The Blue Jays can carry a 26-man roster in the playoffs. Who makes the cut?

Photo credit:John E. Sokolowski-USA TODAY Sports
Cam Lewis
1 month ago
Expanded September rosters allowed the Blue Jays to carry 28 players on their active roster during the final month of the season, but they’ll have to trim that down by two before they head to Minnesota on Tuesday to start the playoffs.
Last year, the Blue Jays faced the Seattle Mariners with 13 pitchers and 13 position players. Will they opt to do the same when they play the Twins this week? Stronger position player depth that came up from Triple-A Buffalo during the regular season might push manager John Schneider and Co. to consider a different strategy this fall.

Let’s start with the pitching staff…

Kevin Gausman will surely start Game 1 for the Blue Jays while José Berríos and Chris Bassitt are the likely options for Games 2 and 3. If the Blue Jays advance to the Division Series, Yusei Kikuchi would be the one to start things off, but he’ll likely figure as added left-handed bullpen depth during the Wild Card wound with the Twins.
Hyun Jin Ryu returned from Tommy John surgery in early August and posted a 3.46 ERA for the Blue Jays across 11 starts down the stretch. The 36-year-old lefty went further than five innings in just one of those starts and has never come out of the bullpen during his Major League career, so it seems most likely Ryu will be left off the playoff roster so that the Blue Jays can carry more relievers.
There are seven relievers who are no-brainers to have on the playoff roster: Jordan Romano, Jordan Hicks, Tim Mayza, Erik Swanson, Yimi Garcia, Genesis Cabrera, and Chad Green. With the four starters listed above, the Blue Jays can either carry an eight-man bullpen with an extra bench player or go with 13 and 13 like they did last year.
Earlier in the season, another obvious name for the playoff bullpen would have been Trevor Richards, who logged many important innings for the Blue Jays when they had a four-man starting rotation. But after returning from the Injured List in August, Richards allowed 22 earned runs across 18 1/3 innings, ballooning his ERA from 2.98 to 4.95. Rookie Bowden Francis, who posted a 1.73 ERA over 36 1/3 innings, might be the better option here, though manager John Schenider continued to lean on Richards through his struggles.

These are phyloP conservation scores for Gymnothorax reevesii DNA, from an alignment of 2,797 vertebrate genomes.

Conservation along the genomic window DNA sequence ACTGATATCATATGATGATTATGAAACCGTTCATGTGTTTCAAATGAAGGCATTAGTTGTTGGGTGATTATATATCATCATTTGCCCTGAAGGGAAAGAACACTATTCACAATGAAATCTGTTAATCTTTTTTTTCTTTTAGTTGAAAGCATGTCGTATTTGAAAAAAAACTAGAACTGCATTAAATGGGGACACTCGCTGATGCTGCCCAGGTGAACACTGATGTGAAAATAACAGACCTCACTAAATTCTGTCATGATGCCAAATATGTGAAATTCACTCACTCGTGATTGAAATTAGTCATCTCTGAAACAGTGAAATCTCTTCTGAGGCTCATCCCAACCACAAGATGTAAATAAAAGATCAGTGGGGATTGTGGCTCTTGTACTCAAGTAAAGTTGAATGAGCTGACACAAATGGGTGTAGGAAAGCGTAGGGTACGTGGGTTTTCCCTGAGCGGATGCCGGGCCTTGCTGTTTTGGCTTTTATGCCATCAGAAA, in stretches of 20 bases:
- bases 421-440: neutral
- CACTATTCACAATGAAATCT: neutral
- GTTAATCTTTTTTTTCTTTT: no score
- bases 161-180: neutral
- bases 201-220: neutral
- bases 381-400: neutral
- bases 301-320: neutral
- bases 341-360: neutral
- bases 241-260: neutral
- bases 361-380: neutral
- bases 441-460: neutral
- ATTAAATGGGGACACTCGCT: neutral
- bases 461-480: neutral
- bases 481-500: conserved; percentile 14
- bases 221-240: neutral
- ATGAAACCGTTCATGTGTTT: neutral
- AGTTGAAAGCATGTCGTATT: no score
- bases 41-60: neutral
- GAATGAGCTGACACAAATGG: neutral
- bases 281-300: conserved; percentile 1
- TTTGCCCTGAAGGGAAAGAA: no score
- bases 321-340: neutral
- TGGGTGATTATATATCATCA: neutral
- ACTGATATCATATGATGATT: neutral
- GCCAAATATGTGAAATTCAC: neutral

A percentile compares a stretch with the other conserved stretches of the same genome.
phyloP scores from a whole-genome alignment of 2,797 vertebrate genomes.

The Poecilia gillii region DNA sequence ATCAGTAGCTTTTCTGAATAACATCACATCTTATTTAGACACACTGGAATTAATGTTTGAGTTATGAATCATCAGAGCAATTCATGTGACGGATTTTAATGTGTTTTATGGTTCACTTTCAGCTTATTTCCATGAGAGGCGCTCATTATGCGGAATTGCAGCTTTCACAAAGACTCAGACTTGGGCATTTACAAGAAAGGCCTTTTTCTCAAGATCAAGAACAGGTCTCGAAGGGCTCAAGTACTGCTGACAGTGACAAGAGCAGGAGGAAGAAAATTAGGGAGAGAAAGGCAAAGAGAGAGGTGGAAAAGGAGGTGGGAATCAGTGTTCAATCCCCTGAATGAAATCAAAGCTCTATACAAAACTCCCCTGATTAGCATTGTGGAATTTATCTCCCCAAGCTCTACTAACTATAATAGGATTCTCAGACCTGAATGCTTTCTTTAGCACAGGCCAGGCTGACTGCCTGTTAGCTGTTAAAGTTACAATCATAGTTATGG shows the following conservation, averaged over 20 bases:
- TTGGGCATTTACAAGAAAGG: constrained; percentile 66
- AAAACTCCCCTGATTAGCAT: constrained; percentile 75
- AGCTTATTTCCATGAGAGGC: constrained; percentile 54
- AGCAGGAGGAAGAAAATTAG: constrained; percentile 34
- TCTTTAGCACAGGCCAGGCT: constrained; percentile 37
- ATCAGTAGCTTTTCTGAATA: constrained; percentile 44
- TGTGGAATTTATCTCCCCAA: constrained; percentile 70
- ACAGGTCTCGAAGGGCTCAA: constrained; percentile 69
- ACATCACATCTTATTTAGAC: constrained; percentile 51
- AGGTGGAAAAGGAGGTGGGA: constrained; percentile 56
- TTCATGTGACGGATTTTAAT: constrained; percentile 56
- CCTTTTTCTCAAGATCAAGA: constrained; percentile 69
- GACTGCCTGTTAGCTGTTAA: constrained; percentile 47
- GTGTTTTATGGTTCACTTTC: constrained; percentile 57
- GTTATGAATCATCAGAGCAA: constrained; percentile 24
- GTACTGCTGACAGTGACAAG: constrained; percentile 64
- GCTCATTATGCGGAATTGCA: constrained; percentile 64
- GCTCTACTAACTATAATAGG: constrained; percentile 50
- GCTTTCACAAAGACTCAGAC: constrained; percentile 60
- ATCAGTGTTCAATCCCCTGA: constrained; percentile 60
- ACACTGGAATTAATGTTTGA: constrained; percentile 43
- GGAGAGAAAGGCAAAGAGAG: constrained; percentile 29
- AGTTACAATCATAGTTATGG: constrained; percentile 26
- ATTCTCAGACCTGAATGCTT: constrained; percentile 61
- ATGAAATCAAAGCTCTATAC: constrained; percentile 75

Also worth mentioning is Jay Jackson, who was designated for assignment on Sunday in order to give the Blue Jays room to add a mop-up arm for their final game of the regular season. Any player who’s on a team’s 40-man roster or 60-day Injured List as of 11:59 p.m. ET on Aug. 31 is eligible for the playoffs, so Jackson should still be an option for the Blue Jays if he accepts an outright assignment to the minor leagues. We’ll get more clarity on the situation on Monday.

Aug 16, 2023; Toronto, Ontario, CAN; Toronto Blue Jays infielder Davis Schneider (36) in the dugout befroe a game against the Philadelphia Phillies at Rogers Centre. Mandatory Credit: John E. Sokolowski-USA TODAY Sports

And then we have the position players…

If the Blue Jays carry Gausman, Berríos, Bassitt, Kikuchi, Romano, Hicks, Mayza, Swanson, Garcia, Cabrera, Green, and Richards, they’d have 14 spots left open for the rest of their roster. Are there 14 position players worth bringing into the playoffs, or would the Blue Jays be better to add a 13th arm?
Alejandro Kirk, Tyler Heineman, Vladimir Guerrero Jr., Bo Bichette, Matt Chapman, Cavan Biggio, Santiago Espinal, Whit Merrifield, Kevin Kiermaier, George Springer, Daulton Varsho, and Brandon Belt fill up 12 spots, so there are potentially two more bench roles up for grabs. The four Buffalo Boys who suited up for the Blue Jays in August and September are the most likely options to fill those roles.
Spencer Horwitz bats from both sides and offers the Blue Jays a very good late-game pinch-hitting option. Ernie Clement has excellent bat-to-ball skills and is a rock-solid defender in the middle of the infield. Cam Eden only appeared in a handful of games but stole 53 bases in 57 attempts with the Triple-A Buffalo Bisons. Davis Schneider cooled off after his historic start but everybody knows there’s still some magic left in that bat.
The question for the Blue Jays is whether they want to have two of those four aforementioned names on their bench or if they’d prefer to take just one and bring along another pitcher. Schneider’s bat and Eden’s speed are more likely to factor into a three-game series than a depth pitcher like Francis or Ryu, so the position players seem like the best move.
Here’s my guess at who will be on Toronto’s 26-man roster come Tuesday: Gausman, Berríos, Bassitt, Kikuchi, Romano, Hicks, Mayza, Swanson, Garcia, Cabrera, Green, Richards, Kirk, Heineman, Guerrero Jr., Bichette, Chapman, Biggio, Espinal, Merrifield, Kiermaier, Springer, Varsho, Belt, Schneider, Eden. 


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